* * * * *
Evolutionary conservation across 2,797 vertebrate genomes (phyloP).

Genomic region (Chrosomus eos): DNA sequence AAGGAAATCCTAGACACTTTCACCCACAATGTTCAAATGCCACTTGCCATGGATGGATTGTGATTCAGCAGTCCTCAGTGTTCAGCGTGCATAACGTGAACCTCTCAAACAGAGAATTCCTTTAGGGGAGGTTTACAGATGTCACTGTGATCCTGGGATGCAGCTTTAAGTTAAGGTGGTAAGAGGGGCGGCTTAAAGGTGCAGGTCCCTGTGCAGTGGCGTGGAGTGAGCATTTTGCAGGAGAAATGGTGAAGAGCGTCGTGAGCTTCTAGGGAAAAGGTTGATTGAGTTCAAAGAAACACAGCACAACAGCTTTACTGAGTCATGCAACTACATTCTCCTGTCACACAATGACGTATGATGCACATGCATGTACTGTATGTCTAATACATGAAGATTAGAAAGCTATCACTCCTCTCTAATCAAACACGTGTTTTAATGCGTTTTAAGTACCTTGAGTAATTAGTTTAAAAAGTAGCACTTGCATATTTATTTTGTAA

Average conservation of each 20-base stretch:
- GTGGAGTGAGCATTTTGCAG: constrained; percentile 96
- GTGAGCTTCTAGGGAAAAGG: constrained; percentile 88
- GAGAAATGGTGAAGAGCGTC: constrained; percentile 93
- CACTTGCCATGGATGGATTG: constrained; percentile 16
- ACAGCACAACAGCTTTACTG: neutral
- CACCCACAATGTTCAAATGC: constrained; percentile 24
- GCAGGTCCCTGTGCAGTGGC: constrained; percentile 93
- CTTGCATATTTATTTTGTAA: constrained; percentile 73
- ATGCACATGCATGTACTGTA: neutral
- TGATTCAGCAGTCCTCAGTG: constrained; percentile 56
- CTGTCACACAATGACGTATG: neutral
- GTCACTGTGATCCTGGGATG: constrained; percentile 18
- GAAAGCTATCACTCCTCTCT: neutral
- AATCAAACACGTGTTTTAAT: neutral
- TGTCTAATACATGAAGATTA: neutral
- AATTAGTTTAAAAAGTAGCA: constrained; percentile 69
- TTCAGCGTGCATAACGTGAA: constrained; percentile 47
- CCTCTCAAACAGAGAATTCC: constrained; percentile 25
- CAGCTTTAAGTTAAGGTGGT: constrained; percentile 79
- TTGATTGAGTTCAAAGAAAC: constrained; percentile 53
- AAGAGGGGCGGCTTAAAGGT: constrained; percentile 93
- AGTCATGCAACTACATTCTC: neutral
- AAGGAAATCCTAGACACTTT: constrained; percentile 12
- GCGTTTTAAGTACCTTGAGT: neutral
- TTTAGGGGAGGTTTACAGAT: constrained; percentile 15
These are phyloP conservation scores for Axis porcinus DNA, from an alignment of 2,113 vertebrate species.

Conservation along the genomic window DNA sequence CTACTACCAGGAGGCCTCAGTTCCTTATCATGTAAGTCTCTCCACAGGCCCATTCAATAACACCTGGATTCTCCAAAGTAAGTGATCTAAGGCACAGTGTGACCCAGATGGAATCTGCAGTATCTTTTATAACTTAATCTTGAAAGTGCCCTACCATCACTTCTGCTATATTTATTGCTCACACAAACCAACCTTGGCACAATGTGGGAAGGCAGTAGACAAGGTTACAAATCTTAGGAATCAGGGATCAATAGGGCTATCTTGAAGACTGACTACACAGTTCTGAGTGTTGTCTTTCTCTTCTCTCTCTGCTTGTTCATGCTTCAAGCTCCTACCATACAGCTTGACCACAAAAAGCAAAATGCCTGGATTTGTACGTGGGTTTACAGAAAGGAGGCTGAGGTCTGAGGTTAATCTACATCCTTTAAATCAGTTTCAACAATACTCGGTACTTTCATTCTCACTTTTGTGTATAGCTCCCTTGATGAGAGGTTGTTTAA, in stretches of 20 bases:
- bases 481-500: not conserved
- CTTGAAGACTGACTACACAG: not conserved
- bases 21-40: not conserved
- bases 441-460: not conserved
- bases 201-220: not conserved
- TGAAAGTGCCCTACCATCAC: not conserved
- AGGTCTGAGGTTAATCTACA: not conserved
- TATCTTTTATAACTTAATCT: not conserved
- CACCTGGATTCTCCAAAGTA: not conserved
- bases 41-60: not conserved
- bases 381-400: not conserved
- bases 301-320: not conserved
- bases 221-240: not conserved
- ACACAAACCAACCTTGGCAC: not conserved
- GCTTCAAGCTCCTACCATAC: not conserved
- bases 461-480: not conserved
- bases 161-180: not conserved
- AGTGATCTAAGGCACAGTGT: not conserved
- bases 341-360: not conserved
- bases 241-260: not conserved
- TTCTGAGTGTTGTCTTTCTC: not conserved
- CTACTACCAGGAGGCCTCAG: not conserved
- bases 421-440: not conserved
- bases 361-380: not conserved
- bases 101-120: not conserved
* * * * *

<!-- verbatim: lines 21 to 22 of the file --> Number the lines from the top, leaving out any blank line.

- CCTCTCAAACAGAGAATTCC: constrained; percentile 25
- CAGCTTTAAGTTAAGGTGGT: constrained; percentile 79